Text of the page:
- History of stroke, dementia, or central nervous system damage within 1 year
- Head trauma within 3 weeks or brain surgery within 6 months
- Known intracranial neoplasm
- Suspected aortic dissection
- Internal bleeding within 6 weeks
- Active bleeding or known bleeding disorder
- Traumatic cardiopulmonary resuscitation within 3 weeks
- Oral anticoagulant therapy
- Acute pancreatitis
- Pregnancy or within 1 week postpartum
- Active peptic ulceration
- Transient ischemic attack within 6 months
- Infective endocarditis
- Active cavitating pulmonary tuberculosis
- Advanced liver disease
- Intracardiac thrombi
- Uncontrolled hypertension (systolic blood pressure >180 mm Hg, diastolic blood pressure >110 mm Hg)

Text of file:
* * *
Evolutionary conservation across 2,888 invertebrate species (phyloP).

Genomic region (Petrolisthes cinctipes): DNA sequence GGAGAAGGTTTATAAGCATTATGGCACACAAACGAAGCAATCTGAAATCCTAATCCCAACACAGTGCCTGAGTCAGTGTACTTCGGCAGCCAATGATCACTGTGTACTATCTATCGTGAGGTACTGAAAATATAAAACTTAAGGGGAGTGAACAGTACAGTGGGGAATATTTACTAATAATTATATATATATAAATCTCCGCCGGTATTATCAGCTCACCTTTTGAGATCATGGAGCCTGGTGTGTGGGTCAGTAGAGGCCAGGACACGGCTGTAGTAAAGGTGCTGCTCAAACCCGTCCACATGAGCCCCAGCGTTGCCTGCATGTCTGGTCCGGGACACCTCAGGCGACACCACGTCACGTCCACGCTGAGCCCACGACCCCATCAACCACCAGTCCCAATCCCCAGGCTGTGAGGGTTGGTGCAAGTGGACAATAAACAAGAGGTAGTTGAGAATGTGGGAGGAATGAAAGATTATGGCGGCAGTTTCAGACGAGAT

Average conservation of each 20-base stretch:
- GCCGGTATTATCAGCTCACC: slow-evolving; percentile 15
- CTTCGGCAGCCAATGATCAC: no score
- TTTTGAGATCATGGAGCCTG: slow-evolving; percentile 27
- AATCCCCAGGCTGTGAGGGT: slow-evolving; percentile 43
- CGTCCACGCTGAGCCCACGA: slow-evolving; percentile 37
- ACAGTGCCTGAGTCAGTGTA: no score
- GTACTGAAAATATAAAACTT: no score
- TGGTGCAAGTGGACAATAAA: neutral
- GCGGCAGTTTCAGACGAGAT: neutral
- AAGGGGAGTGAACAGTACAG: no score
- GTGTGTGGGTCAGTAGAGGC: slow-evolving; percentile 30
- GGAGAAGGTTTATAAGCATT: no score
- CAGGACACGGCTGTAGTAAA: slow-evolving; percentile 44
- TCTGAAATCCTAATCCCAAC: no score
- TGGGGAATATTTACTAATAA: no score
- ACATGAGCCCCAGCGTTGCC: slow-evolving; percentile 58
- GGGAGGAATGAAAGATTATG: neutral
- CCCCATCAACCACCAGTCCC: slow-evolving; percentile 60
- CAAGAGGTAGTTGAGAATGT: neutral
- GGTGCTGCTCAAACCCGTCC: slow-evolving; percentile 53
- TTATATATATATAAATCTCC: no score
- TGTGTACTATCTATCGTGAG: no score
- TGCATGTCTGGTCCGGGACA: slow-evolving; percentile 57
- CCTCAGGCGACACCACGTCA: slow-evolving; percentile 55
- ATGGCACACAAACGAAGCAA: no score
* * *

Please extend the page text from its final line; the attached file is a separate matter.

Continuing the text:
- Puncture of noncompressible blood vessel within 2 weeks
- Previous streptokinase therapy
- Major surgery, trauma, or bleeding within 2 weeks
- Uncertainty about time of stroke onset (e.g. patients awakening from sleep).
- Coma or severe obtundation with fixed eye deviation and complete hemiplegia.
- Hypertension: systolic blood pressure ≥ 185mmHg; or diastolic blood pressure >110mmHg on repeated measures prior to study. (if reversed, patient can be treated)
- Clinical presentation suggestive of subarachnoid haemorrhage even if the CT scan is normal.
- Presumed septic embolus.
- Patient having received a heparin medication within the last 48 hours and has an elevated Activated Prothrombin Time (APTT) or has a known hereditary or acquired haemorrhagic diathesis
- INR >1.7
- Known advanced liver disease, advanced right heart failure, or anticoagulation, and INR > 1.5 (no need to wait for INR result in the absence of the former three conditions).